Maison Villevert struck an agreement with British distributor Paragon Brands to sell more whisky, gin and rum in the UK. The French firm will pour £5 million into the business and take a majority stake in a move announced four months after the Brexit transition period ended. Paragon said the cash boost would allow it to triple revenue and gross profit within the next five years.
The Manchester-based company said Brexit has not put off British drinkers from buying European booze.
It said Britons have a “much higher engagement with non-domestic food and drink products than their EU counterparts, who tend to have their tastes driven by their own countries products and culture”.
Data from Paragon showed British shoppers continue to favour EU wines despite leaving the club of nations.
Last year they said sales of wines over £10 were up 15 percent.
The deal comes as alcohol consumption at home has been put in the spotlight recently due to the pandemic.
Figures suggested the sale of wine, beer and spirits in the UK were up 30 percent in January compared to the previous year.
The statistics from Kantar were recorded as Britons grappled with rising Covid numbers after Christmas and faced more lockdown restrictions.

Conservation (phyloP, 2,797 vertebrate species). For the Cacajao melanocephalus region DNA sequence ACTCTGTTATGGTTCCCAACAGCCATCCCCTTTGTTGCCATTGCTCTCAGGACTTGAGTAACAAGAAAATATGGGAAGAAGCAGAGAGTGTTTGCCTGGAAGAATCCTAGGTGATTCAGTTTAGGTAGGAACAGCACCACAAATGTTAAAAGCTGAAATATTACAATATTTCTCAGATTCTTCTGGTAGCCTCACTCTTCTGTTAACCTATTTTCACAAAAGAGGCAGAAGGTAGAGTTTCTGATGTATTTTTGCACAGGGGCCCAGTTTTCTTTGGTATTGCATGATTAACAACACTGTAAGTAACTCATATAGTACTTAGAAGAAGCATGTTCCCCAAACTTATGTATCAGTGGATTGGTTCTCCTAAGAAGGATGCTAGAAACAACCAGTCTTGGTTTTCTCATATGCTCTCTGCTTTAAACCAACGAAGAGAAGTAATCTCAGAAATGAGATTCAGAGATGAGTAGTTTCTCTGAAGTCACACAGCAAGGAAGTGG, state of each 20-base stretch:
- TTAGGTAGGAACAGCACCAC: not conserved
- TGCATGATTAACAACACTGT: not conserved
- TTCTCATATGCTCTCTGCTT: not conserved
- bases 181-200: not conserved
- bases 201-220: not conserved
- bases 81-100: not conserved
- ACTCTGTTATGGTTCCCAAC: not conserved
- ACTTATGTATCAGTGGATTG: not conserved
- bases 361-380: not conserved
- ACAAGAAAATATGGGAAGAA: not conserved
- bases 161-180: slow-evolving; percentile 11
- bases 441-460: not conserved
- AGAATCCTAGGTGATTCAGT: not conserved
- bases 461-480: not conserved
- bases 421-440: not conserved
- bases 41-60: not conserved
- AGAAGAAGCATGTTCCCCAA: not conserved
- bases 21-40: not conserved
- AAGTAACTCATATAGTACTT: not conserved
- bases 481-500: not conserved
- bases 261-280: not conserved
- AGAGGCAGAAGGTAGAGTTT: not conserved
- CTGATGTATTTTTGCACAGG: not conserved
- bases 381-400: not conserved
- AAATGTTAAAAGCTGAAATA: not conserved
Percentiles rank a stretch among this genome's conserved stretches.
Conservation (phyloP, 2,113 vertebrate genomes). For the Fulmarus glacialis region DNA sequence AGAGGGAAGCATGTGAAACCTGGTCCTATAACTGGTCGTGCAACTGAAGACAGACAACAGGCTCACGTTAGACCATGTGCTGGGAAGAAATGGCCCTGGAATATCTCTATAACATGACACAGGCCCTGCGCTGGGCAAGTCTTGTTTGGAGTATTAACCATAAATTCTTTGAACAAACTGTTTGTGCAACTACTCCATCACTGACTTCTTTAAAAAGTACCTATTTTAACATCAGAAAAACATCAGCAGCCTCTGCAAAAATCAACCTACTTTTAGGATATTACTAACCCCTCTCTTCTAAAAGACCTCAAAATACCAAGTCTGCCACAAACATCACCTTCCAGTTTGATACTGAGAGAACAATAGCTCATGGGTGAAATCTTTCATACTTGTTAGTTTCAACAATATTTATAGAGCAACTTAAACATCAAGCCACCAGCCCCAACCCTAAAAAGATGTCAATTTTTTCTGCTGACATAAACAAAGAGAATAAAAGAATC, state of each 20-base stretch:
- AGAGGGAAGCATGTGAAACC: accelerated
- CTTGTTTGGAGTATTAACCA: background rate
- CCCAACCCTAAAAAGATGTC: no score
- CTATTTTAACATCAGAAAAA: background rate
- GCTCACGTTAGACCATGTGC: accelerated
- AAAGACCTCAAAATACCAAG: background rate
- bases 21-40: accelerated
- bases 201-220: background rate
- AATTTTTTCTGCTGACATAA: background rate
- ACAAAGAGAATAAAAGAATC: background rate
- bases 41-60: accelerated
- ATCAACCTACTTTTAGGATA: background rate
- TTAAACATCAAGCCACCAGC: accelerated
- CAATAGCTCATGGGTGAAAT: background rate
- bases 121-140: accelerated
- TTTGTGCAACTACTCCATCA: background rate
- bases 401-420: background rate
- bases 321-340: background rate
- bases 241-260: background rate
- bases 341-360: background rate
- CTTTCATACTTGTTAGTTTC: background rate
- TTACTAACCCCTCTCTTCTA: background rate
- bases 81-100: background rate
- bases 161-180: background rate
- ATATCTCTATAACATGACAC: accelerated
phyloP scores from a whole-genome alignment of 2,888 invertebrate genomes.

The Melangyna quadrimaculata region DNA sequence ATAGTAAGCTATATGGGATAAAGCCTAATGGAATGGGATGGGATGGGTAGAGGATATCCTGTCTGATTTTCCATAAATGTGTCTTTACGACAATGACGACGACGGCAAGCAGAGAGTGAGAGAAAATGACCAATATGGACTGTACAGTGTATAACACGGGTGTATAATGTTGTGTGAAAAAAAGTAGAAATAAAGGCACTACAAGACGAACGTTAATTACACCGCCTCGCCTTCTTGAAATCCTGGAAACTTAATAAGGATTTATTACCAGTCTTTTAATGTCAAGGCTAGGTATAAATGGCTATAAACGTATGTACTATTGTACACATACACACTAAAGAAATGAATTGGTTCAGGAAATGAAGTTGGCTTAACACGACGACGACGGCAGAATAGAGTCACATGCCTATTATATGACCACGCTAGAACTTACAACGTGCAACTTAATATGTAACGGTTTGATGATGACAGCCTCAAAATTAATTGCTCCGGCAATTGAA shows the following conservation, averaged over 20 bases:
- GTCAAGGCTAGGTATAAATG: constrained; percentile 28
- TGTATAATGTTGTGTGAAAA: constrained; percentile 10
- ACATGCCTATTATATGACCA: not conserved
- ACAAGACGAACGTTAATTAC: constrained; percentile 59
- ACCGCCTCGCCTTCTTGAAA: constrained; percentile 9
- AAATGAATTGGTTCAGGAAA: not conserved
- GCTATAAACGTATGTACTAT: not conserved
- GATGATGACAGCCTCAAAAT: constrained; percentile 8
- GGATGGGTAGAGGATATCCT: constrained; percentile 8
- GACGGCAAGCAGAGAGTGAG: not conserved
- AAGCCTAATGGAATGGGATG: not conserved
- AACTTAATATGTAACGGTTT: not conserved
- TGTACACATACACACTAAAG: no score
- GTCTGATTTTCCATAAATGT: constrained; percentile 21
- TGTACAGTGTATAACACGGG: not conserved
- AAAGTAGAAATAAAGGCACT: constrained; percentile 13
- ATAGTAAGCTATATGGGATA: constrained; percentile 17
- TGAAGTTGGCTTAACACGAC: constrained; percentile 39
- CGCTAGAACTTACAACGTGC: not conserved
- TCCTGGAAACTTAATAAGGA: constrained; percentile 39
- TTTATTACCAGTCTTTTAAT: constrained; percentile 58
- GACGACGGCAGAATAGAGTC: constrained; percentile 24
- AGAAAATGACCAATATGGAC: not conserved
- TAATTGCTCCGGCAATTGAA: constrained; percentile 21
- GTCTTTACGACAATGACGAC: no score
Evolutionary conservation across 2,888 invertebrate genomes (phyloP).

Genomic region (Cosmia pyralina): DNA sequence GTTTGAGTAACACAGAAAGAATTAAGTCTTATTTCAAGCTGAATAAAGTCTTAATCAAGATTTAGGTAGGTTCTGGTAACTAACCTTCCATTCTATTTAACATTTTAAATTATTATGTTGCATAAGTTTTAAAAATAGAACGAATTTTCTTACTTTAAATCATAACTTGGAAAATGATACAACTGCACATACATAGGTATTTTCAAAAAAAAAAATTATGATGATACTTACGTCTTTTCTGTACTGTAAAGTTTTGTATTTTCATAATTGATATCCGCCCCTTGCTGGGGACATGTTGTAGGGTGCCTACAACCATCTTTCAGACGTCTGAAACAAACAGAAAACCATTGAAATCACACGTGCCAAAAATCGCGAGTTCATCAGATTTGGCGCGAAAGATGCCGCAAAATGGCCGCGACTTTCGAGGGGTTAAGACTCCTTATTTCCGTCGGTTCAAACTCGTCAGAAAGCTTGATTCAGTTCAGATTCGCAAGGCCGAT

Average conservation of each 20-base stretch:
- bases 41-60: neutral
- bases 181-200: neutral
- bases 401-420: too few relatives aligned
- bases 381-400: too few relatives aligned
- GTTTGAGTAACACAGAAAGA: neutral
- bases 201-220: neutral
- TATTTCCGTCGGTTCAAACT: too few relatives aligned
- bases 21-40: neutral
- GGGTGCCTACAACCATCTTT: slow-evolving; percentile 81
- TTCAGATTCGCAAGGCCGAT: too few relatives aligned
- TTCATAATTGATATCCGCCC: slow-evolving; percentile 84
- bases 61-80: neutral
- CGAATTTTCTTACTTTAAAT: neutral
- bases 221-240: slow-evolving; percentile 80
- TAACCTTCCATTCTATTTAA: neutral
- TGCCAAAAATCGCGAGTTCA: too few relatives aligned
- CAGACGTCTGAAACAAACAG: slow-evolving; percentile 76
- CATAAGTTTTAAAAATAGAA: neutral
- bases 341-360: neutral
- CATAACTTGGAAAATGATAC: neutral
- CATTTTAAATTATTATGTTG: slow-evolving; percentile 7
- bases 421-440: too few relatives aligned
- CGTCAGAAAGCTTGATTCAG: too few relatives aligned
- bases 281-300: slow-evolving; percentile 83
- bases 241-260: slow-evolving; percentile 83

A report published earlier this year revealed an overall drop in alcohol sales during the first lockdown last year.
With pubs and restaurants closed, Britons had not choice but to drink at home.
The study was carried out by the University of Sheffield and commissioned by Public Health England.
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It showed alcohol consumption fell overall between March and June 2020 compared to the same period in 2019.
The findings show alcohol consumption at home – known as the off-trade – did not completely offset the fall in drinking in pubs and restaurants, known as the on-trade.
Dr Abigail Stevely, the lead author of the report, said the research showed people were not opting to drink during the day but were waiting until the evening.
She said: “Our new research finds that alcohol consumption fell overall, in both Scotland and England, as increased drinking in the off-trade did not fully compensate for the reduction in on-trade drinking.
“Despite some concerns that people might drink more in the day-time, we actually found that there was a shift towards people starting drinking later in the evening.
“This perhaps reflects changes in people’s routines and the absence of opportunities for daytime socialising such as going to the pub with colleagues after work.
“Although we find people drank less overall, there is evidence from other studies that heavier drinkers may have increased their consumption during lockdown.
“It will be therefore important to continue monitoring drinking during the pandemic to prevent additional health problems in future.”
Since April 12 people in England have been allowed to drink at bars and restaurants provided they are seated outdoors.